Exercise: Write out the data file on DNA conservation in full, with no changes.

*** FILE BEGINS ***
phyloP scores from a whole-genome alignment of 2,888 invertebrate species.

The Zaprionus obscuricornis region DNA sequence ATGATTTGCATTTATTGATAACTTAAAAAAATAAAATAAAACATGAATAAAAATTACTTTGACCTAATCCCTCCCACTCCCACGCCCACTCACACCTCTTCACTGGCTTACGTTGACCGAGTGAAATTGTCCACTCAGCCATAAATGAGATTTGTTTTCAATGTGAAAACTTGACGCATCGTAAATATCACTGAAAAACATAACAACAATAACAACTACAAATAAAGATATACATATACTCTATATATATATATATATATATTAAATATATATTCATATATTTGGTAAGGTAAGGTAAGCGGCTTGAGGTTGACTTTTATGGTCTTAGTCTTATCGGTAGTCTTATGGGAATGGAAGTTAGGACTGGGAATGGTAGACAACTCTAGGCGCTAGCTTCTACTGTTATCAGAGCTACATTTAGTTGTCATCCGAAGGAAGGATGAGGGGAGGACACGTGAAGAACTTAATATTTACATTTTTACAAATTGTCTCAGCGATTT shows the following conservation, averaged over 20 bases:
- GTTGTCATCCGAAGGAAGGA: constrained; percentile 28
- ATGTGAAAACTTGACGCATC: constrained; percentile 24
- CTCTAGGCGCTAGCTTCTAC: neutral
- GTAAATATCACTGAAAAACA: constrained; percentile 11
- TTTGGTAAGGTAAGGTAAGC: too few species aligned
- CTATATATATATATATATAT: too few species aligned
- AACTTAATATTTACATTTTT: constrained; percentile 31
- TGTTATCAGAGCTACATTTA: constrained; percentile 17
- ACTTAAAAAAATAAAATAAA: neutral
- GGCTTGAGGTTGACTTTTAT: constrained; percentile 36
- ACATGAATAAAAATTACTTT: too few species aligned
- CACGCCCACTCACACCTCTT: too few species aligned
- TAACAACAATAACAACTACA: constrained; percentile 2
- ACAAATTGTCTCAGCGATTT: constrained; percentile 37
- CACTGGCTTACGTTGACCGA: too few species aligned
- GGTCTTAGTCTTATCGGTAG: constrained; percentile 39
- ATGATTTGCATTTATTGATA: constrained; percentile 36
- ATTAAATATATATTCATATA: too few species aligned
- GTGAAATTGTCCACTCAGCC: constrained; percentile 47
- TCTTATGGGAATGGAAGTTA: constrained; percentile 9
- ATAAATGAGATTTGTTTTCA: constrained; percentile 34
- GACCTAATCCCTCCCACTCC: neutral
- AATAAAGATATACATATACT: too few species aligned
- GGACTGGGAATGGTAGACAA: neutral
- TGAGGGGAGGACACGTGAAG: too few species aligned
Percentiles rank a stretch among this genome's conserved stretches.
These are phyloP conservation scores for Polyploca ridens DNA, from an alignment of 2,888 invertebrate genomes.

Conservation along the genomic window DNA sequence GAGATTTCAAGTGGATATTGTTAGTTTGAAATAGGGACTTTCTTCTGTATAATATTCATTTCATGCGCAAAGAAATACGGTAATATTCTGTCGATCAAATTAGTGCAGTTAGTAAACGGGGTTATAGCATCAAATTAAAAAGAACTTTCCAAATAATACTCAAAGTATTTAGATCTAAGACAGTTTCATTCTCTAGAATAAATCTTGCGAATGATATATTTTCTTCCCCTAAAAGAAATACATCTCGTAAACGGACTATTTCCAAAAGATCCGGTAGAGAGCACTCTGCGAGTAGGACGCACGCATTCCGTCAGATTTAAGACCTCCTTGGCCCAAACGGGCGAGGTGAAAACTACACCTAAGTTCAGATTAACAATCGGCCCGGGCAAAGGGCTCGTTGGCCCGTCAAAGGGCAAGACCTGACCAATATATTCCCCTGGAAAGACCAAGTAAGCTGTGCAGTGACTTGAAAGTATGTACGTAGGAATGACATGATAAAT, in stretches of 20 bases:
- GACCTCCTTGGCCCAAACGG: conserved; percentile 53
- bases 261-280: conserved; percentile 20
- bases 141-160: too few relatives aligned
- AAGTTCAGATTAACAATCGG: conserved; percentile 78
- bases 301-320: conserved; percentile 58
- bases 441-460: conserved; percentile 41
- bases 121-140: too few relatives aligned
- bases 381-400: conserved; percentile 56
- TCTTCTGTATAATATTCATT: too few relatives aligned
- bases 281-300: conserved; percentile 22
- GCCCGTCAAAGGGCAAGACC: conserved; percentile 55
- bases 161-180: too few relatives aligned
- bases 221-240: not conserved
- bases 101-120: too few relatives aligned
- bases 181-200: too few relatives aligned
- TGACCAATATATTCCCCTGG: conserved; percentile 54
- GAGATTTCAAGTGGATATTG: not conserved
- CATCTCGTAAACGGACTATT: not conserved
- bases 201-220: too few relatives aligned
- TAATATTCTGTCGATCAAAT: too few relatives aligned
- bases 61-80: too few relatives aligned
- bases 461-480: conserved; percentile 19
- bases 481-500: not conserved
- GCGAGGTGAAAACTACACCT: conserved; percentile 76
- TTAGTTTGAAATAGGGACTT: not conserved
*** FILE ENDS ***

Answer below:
phyloP scores from a whole-genome alignment of 2,888 invertebrate species.

The Zaprionus obscuricornis region DNA sequence ATGATTTGCATTTATTGATAACTTAAAAAAATAAAATAAAACATGAATAAAAATTACTTTGACCTAATCCCTCCCACTCCCACGCCCACTCACACCTCTTCACTGGCTTACGTTGACCGAGTGAAATTGTCCACTCAGCCATAAATGAGATTTGTTTTCAATGTGAAAACTTGACGCATCGTAAATATCACTGAAAAACATAACAACAATAACAACTACAAATAAAGATATACATATACTCTATATATATATATATATATATTAAATATATATTCATATATTTGGTAAGGTAAGGTAAGCGGCTTGAGGTTGACTTTTATGGTCTTAGTCTTATCGGTAGTCTTATGGGAATGGAAGTTAGGACTGGGAATGGTAGACAACTCTAGGCGCTAGCTTCTACTGTTATCAGAGCTACATTTAGTTGTCATCCGAAGGAAGGATGAGGGGAGGACACGTGAAGAACTTAATATTTACATTTTTACAAATTGTCTCAGCGATTT shows the following conservation, averaged over 20 bases:
- GTTGTCATCCGAAGGAAGGA: constrained; percentile 28
- ATGTGAAAACTTGACGCATC: constrained; percentile 24
- CTCTAGGCGCTAGCTTCTAC: neutral
- GTAAATATCACTGAAAAACA: constrained; percentile 11
- TTTGGTAAGGTAAGGTAAGC: too few species aligned
- CTATATATATATATATATAT: too few species aligned
- AACTTAATATTTACATTTTT: constrained; percentile 31
- TGTTATCAGAGCTACATTTA: constrained; percentile 17
- ACTTAAAAAAATAAAATAAA: neutral
- GGCTTGAGGTTGACTTTTAT: constrained; percentile 36
- ACATGAATAAAAATTACTTT: too few species aligned
- CACGCCCACTCACACCTCTT: too few species aligned
- TAACAACAATAACAACTACA: constrained; percentile 2
- ACAAATTGTCTCAGCGATTT: constrained; percentile 37
- CACTGGCTTACGTTGACCGA: too few species aligned
- GGTCTTAGTCTTATCGGTAG: constrained; percentile 39
- ATGATTTGCATTTATTGATA: constrained; percentile 36
- ATTAAATATATATTCATATA: too few species aligned
- GTGAAATTGTCCACTCAGCC: constrained; percentile 47
- TCTTATGGGAATGGAAGTTA: constrained; percentile 9
- ATAAATGAGATTTGTTTTCA: constrained; percentile 34
- GACCTAATCCCTCCCACTCC: neutral
- AATAAAGATATACATATACT: too few species aligned
- GGACTGGGAATGGTAGACAA: neutral
- TGAGGGGAGGACACGTGAAG: too few species aligned
Percentiles rank a stretch among this genome's conserved stretches.
These are phyloP conservation scores for Polyploca ridens DNA, from an alignment of 2,888 invertebrate genomes.

Conservation along the genomic window DNA sequence GAGATTTCAAGTGGATATTGTTAGTTTGAAATAGGGACTTTCTTCTGTATAATATTCATTTCATGCGCAAAGAAATACGGTAATATTCTGTCGATCAAATTAGTGCAGTTAGTAAACGGGGTTATAGCATCAAATTAAAAAGAACTTTCCAAATAATACTCAAAGTATTTAGATCTAAGACAGTTTCATTCTCTAGAATAAATCTTGCGAATGATATATTTTCTTCCCCTAAAAGAAATACATCTCGTAAACGGACTATTTCCAAAAGATCCGGTAGAGAGCACTCTGCGAGTAGGACGCACGCATTCCGTCAGATTTAAGACCTCCTTGGCCCAAACGGGCGAGGTGAAAACTACACCTAAGTTCAGATTAACAATCGGCCCGGGCAAAGGGCTCGTTGGCCCGTCAAAGGGCAAGACCTGACCAATATATTCCCCTGGAAAGACCAAGTAAGCTGTGCAGTGACTTGAAAGTATGTACGTAGGAATGACATGATAAAT, in stretches of 20 bases:
- GACCTCCTTGGCCCAAACGG: conserved; percentile 53
- bases 261-280: conserved; percentile 20
- bases 141-160: too few relatives aligned
- AAGTTCAGATTAACAATCGG: conserved; percentile 78
- bases 301-320: conserved; percentile 58
- bases 441-460: conserved; percentile 41
- bases 121-140: too few relatives aligned
- bases 381-400: conserved; percentile 56
- TCTTCTGTATAATATTCATT: too few relatives aligned
- bases 281-300: conserved; percentile 22
- GCCCGTCAAAGGGCAAGACC: conserved; percentile 55
- bases 161-180: too few relatives aligned
- bases 221-240: not conserved
- bases 101-120: too few relatives aligned
- bases 181-200: too few relatives aligned
- TGACCAATATATTCCCCTGG: conserved; percentile 54
- GAGATTTCAAGTGGATATTG: not conserved
- CATCTCGTAAACGGACTATT: not conserved
- bases 201-220: too few relatives aligned
- TAATATTCTGTCGATCAAAT: too few relatives aligned
- bases 61-80: too few relatives aligned
- bases 461-480: conserved; percentile 19
- bases 481-500: not conserved
- GCGAGGTGAAAACTACACCT: conserved; percentile 76
- TTAGTTTGAAATAGGGACTT: not conserved